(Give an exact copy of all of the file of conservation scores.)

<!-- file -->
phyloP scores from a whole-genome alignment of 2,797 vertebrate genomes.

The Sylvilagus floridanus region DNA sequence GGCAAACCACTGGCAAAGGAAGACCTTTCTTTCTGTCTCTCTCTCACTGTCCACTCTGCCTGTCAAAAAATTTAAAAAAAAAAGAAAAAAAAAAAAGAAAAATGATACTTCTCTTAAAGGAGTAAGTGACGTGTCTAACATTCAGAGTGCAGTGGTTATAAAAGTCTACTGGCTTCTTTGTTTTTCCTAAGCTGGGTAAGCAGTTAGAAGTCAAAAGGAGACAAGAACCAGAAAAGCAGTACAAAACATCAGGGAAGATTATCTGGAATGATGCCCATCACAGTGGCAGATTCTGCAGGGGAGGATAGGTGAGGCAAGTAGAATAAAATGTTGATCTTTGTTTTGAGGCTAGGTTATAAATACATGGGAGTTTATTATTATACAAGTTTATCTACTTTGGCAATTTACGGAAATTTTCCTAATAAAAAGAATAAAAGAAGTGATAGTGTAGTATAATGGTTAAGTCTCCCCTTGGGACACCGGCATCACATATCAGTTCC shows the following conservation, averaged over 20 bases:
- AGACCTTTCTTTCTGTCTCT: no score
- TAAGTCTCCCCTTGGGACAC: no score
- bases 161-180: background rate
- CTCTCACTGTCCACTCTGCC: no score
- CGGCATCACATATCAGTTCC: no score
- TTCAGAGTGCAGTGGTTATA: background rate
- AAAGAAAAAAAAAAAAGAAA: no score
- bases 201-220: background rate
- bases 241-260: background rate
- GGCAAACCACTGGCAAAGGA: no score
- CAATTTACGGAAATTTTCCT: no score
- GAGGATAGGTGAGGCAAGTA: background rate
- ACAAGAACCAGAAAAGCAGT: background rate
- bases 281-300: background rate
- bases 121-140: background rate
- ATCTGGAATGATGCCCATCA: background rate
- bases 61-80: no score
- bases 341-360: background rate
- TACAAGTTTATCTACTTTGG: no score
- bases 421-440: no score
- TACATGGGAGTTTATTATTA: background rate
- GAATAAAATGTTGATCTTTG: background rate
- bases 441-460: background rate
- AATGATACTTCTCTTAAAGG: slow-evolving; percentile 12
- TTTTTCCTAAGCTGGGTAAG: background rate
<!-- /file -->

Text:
phyloP scores from a whole-genome alignment of 2,797 vertebrate genomes.

The Sylvilagus floridanus region DNA sequence GGCAAACCACTGGCAAAGGAAGACCTTTCTTTCTGTCTCTCTCTCACTGTCCACTCTGCCTGTCAAAAAATTTAAAAAAAAAAGAAAAAAAAAAAAGAAAAATGATACTTCTCTTAAAGGAGTAAGTGACGTGTCTAACATTCAGAGTGCAGTGGTTATAAAAGTCTACTGGCTTCTTTGTTTTTCCTAAGCTGGGTAAGCAGTTAGAAGTCAAAAGGAGACAAGAACCAGAAAAGCAGTACAAAACATCAGGGAAGATTATCTGGAATGATGCCCATCACAGTGGCAGATTCTGCAGGGGAGGATAGGTGAGGCAAGTAGAATAAAATGTTGATCTTTGTTTTGAGGCTAGGTTATAAATACATGGGAGTTTATTATTATACAAGTTTATCTACTTTGGCAATTTACGGAAATTTTCCTAATAAAAAGAATAAAAGAAGTGATAGTGTAGTATAATGGTTAAGTCTCCCCTTGGGACACCGGCATCACATATCAGTTCC shows the following conservation, averaged over 20 bases:
- AGACCTTTCTTTCTGTCTCT: no score
- TAAGTCTCCCCTTGGGACAC: no score
- bases 161-180: background rate
- CTCTCACTGTCCACTCTGCC: no score
- CGGCATCACATATCAGTTCC: no score
- TTCAGAGTGCAGTGGTTATA: background rate
- AAAGAAAAAAAAAAAAGAAA: no score
- bases 201-220: background rate
- bases 241-260: background rate
- GGCAAACCACTGGCAAAGGA: no score
- CAATTTACGGAAATTTTCCT: no score
- GAGGATAGGTGAGGCAAGTA: background rate
- ACAAGAACCAGAAAAGCAGT: background rate
- bases 281-300: background rate
- bases 121-140: background rate
- ATCTGGAATGATGCCCATCA: background rate
- bases 61-80: no score
- bases 341-360: background rate
- TACAAGTTTATCTACTTTGG: no score
- bases 421-440: no score
- TACATGGGAGTTTATTATTA: background rate
- GAATAAAATGTTGATCTTTG: background rate
- bases 441-460: background rate
- AATGATACTTCTCTTAAAGG: slow-evolving; percentile 12
- TTTTTCCTAAGCTGGGTAAG: background rate